Almost 44,000 teachers live and work in the East Midlands and there’s plenty to recommend it. The region caters for all types of lifestyle, from the bustling cities of Nottingham, Leicester, Derby, through to small parishes and villages.
Despite being home to the most central place in England (the village of Fenny Drayton), the region also boasts coastline in Lincolnshire, adding another element to this diverse area.
We rounded-up some key statistics and spoke to those living and working there to get a better picture of the area.
£37,789 – The average salary of all teachers (slightly lower than the national average).
18.6 – The average number of pupils per teacher (higher than the national average of 17.9).
8.2 per cent – The amount of schools reporting a vacancy or temporarily filled post (significantly lower than the national average of 11.9 per cent).
9.3 per cent – The amount of primary teachers leaving the profession in 2015 (lower than the national average of 10.2 per cent).
10.7 per cent – The amount of secondary teachers leaving the profession in 2015 (lower than the national average of 11.1 per cent).
27.6 per cent – Amount of teaching staff working part time.
Data taken from the Regional, LA and school tables: school workforce census 2017.
Cost of living
£192,757– Average house price (significantly under the national average for England of £244,567).
Data taken from the UK House Price Index January 2019.
£25,478 – Average annual cost of living per household (almost equal to the national average of £25,766).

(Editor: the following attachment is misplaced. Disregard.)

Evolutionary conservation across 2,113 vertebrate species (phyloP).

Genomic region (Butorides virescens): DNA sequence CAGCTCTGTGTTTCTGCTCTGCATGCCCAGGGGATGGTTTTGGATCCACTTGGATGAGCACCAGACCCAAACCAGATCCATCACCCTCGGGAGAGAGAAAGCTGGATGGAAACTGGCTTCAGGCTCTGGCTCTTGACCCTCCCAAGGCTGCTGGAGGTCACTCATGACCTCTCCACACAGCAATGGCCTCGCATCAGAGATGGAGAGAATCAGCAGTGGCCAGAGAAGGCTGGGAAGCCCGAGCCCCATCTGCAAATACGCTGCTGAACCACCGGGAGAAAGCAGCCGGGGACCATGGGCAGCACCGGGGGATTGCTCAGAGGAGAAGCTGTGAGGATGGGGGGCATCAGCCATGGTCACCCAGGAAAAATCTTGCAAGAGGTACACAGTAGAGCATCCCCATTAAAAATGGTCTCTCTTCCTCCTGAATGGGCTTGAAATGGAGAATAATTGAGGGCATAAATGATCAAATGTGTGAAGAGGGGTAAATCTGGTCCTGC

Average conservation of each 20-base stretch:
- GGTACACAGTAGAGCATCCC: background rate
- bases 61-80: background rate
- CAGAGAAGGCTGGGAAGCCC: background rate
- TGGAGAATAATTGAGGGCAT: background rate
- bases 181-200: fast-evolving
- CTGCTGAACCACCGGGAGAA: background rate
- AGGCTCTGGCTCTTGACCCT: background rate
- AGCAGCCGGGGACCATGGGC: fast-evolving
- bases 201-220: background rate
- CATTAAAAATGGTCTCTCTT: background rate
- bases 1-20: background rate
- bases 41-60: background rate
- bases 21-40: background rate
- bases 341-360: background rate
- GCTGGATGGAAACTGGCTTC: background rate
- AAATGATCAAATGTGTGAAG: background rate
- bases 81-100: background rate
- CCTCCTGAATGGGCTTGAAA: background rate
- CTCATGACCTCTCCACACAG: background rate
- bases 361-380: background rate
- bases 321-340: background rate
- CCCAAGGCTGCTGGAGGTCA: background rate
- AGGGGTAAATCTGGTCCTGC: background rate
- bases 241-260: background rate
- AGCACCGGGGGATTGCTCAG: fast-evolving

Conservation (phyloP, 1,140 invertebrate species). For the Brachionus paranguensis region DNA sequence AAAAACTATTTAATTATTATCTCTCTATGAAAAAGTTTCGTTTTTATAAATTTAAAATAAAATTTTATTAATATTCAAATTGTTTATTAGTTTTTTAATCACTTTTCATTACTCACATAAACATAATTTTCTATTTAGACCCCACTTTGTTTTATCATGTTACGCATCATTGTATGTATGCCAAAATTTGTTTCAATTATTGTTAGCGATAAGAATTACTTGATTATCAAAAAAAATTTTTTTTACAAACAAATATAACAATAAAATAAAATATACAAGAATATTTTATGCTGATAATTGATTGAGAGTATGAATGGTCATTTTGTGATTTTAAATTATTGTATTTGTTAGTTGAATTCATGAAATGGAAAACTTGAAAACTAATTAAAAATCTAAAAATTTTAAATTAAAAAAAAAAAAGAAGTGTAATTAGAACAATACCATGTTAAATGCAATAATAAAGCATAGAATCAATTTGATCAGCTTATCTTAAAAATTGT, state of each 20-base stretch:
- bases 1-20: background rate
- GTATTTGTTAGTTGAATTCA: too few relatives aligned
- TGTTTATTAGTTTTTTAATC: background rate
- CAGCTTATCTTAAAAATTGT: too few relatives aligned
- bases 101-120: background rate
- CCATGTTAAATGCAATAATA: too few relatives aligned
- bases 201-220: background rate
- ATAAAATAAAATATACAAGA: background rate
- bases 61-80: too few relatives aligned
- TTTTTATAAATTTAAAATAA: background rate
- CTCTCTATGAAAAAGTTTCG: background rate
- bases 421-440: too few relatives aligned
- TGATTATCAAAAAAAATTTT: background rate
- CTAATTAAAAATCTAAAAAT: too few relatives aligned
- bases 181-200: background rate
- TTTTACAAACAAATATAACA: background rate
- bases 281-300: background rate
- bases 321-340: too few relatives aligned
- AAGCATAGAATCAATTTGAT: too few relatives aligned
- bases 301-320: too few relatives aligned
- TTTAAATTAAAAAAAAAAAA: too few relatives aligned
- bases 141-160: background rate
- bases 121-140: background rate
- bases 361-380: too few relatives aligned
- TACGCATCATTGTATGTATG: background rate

Derby has the cheapest average price for a meal in a restaurant out of 28 large UK cities.
Data taken from ABC Finance.
What is it like living and working in the East Midlands?
We asked three teachers what they liked about living and working in the region.
Sarah Fox, second in English faculty at Beauchamp College, Oadby:
"I moved to Leicester for my first job (in an 11-18 comprehensive inner-city school) about 15 years ago, and I love living here.
"The cities all offer something different, from access to world foods, to beautiful countryside and easy transport links. There are plenty of things to do and job opportunities for teachers all over the place. London is within easy reach and the M1 is on your doorstep so it's easy to make your way around the UK for days out.
"Educationally, there's a lot going on in every sector: primary, secondary, further education and alternative provision. Large trusts are becoming the norm, so there is now a wider variety of openings for promotion, not just the typical head of department before moving into senior leadership. Specific subject roles, like director of English across an entire trust or special educational music coordinator, are readily available if you're prepared to travel within the catchment area.
"With jobs and housing aplenty (and without the property prices of the South), it's a great place to live."
Peter Mattock, Director of Maths and Numeracy, Brockington College, Enderby.
"Teaching in the East Midlands is genuinely fantastic. There is a real range of school types and styles, each with their own ethos and values.
"The East Midlands is also a centre for thinking around education.The Midlands Knowledge Hub, based at St Martins School in Stoke Golding, is a nationwide centre for supporting thinking around knowledge-rich curricula and direct instruction. What's more, most of the cities have local groups that meet to explore strategies for improvement, often funded by groups of schools
"In terms of amenities, the region has everything you could need. There are huge shopping centres like the Highcross in Leicester and little market towns like Market Bosworth; something for everyone when it comes to shopping or entertainment.
"Furthermore, most areas of the East Midlands are less than two hours drive from the seaside towns of Hunstanton in Norfolk or Skegness in Lincolnshire, and less than an hour from the Peak District National park, so whether your preference is for walking on beaches or hills, you can find it in the East Midlands."
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